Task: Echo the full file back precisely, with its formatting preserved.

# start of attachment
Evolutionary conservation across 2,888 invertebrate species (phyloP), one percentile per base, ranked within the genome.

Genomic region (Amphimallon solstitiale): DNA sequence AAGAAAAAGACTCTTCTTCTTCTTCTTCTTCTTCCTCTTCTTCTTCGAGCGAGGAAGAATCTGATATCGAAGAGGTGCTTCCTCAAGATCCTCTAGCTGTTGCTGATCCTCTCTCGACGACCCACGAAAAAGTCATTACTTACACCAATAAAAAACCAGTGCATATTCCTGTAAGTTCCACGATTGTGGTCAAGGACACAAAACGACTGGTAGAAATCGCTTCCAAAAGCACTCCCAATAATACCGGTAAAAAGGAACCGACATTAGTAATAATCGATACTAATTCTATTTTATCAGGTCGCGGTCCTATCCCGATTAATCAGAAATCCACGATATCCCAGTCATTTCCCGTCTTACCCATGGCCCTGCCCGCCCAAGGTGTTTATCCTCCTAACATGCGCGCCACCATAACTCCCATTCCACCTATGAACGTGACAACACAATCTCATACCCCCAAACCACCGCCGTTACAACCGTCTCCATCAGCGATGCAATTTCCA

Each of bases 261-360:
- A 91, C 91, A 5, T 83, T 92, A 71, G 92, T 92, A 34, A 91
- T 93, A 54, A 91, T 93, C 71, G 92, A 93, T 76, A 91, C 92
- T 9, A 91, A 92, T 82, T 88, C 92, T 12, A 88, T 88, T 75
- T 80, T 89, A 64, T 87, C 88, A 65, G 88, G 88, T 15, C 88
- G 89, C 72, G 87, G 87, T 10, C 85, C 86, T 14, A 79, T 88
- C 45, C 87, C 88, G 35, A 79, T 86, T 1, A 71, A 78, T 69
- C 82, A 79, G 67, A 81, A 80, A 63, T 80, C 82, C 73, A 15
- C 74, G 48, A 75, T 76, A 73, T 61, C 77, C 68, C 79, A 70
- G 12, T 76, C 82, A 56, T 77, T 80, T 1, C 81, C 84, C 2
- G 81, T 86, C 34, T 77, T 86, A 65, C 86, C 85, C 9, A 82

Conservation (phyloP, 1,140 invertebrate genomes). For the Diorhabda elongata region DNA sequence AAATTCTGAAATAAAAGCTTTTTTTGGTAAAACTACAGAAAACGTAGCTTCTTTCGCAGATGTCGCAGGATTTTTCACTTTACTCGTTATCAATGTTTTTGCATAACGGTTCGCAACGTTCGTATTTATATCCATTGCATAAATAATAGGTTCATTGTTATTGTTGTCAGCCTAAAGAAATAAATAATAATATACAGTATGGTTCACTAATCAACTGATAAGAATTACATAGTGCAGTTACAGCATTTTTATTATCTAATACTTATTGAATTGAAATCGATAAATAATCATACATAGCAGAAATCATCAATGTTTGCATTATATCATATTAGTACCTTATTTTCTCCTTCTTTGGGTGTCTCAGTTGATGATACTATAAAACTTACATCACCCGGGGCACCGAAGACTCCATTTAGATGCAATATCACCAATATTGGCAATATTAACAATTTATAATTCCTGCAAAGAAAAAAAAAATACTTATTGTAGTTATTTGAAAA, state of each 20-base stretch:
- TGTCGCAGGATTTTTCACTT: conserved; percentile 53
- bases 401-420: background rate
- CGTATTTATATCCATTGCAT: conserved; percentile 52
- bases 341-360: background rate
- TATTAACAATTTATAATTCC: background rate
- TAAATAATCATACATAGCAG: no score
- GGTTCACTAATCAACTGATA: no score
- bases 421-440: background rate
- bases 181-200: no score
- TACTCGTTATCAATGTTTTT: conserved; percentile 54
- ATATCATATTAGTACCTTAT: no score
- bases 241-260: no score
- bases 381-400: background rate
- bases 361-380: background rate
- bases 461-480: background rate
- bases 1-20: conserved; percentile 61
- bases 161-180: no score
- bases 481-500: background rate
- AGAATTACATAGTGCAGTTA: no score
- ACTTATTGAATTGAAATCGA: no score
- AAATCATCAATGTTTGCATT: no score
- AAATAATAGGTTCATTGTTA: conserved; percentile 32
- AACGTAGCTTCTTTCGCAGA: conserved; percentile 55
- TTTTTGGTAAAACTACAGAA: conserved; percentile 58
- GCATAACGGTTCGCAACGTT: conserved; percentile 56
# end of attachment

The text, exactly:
Evolutionary conservation across 2,888 invertebrate species (phyloP), one percentile per base, ranked within the genome.

Genomic region (Amphimallon solstitiale): DNA sequence AAGAAAAAGACTCTTCTTCTTCTTCTTCTTCTTCCTCTTCTTCTTCGAGCGAGGAAGAATCTGATATCGAAGAGGTGCTTCCTCAAGATCCTCTAGCTGTTGCTGATCCTCTCTCGACGACCCACGAAAAAGTCATTACTTACACCAATAAAAAACCAGTGCATATTCCTGTAAGTTCCACGATTGTGGTCAAGGACACAAAACGACTGGTAGAAATCGCTTCCAAAAGCACTCCCAATAATACCGGTAAAAAGGAACCGACATTAGTAATAATCGATACTAATTCTATTTTATCAGGTCGCGGTCCTATCCCGATTAATCAGAAATCCACGATATCCCAGTCATTTCCCGTCTTACCCATGGCCCTGCCCGCCCAAGGTGTTTATCCTCCTAACATGCGCGCCACCATAACTCCCATTCCACCTATGAACGTGACAACACAATCTCATACCCCCAAACCACCGCCGTTACAACCGTCTCCATCAGCGATGCAATTTCCA

Each of bases 261-360:
- A 91, C 91, A 5, T 83, T 92, A 71, G 92, T 92, A 34, A 91
- T 93, A 54, A 91, T 93, C 71, G 92, A 93, T 76, A 91, C 92
- T 9, A 91, A 92, T 82, T 88, C 92, T 12, A 88, T 88, T 75
- T 80, T 89, A 64, T 87, C 88, A 65, G 88, G 88, T 15, C 88
- G 89, C 72, G 87, G 87, T 10, C 85, C 86, T 14, A 79, T 88
- C 45, C 87, C 88, G 35, A 79, T 86, T 1, A 71, A 78, T 69
- C 82, A 79, G 67, A 81, A 80, A 63, T 80, C 82, C 73, A 15
- C 74, G 48, A 75, T 76, A 73, T 61, C 77, C 68, C 79, A 70
- G 12, T 76, C 82, A 56, T 77, T 80, T 1, C 81, C 84, C 2
- G 81, T 86, C 34, T 77, T 86, A 65, C 86, C 85, C 9, A 82

Conservation (phyloP, 1,140 invertebrate genomes). For the Diorhabda elongata region DNA sequence AAATTCTGAAATAAAAGCTTTTTTTGGTAAAACTACAGAAAACGTAGCTTCTTTCGCAGATGTCGCAGGATTTTTCACTTTACTCGTTATCAATGTTTTTGCATAACGGTTCGCAACGTTCGTATTTATATCCATTGCATAAATAATAGGTTCATTGTTATTGTTGTCAGCCTAAAGAAATAAATAATAATATACAGTATGGTTCACTAATCAACTGATAAGAATTACATAGTGCAGTTACAGCATTTTTATTATCTAATACTTATTGAATTGAAATCGATAAATAATCATACATAGCAGAAATCATCAATGTTTGCATTATATCATATTAGTACCTTATTTTCTCCTTCTTTGGGTGTCTCAGTTGATGATACTATAAAACTTACATCACCCGGGGCACCGAAGACTCCATTTAGATGCAATATCACCAATATTGGCAATATTAACAATTTATAATTCCTGCAAAGAAAAAAAAAATACTTATTGTAGTTATTTGAAAA, state of each 20-base stretch:
- TGTCGCAGGATTTTTCACTT: conserved; percentile 53
- bases 401-420: background rate
- CGTATTTATATCCATTGCAT: conserved; percentile 52
- bases 341-360: background rate
- TATTAACAATTTATAATTCC: background rate
- TAAATAATCATACATAGCAG: no score
- GGTTCACTAATCAACTGATA: no score
- bases 421-440: background rate
- bases 181-200: no score
- TACTCGTTATCAATGTTTTT: conserved; percentile 54
- ATATCATATTAGTACCTTAT: no score
- bases 241-260: no score
- bases 381-400: background rate
- bases 361-380: background rate
- bases 461-480: background rate
- bases 1-20: conserved; percentile 61
- bases 161-180: no score
- bases 481-500: background rate
- AGAATTACATAGTGCAGTTA: no score
- ACTTATTGAATTGAAATCGA: no score
- AAATCATCAATGTTTGCATT: no score
- AAATAATAGGTTCATTGTTA: conserved; percentile 32
- AACGTAGCTTCTTTCGCAGA: conserved; percentile 55
- TTTTTGGTAAAACTACAGAA: conserved; percentile 58
- GCATAACGGTTCGCAACGTT: conserved; percentile 56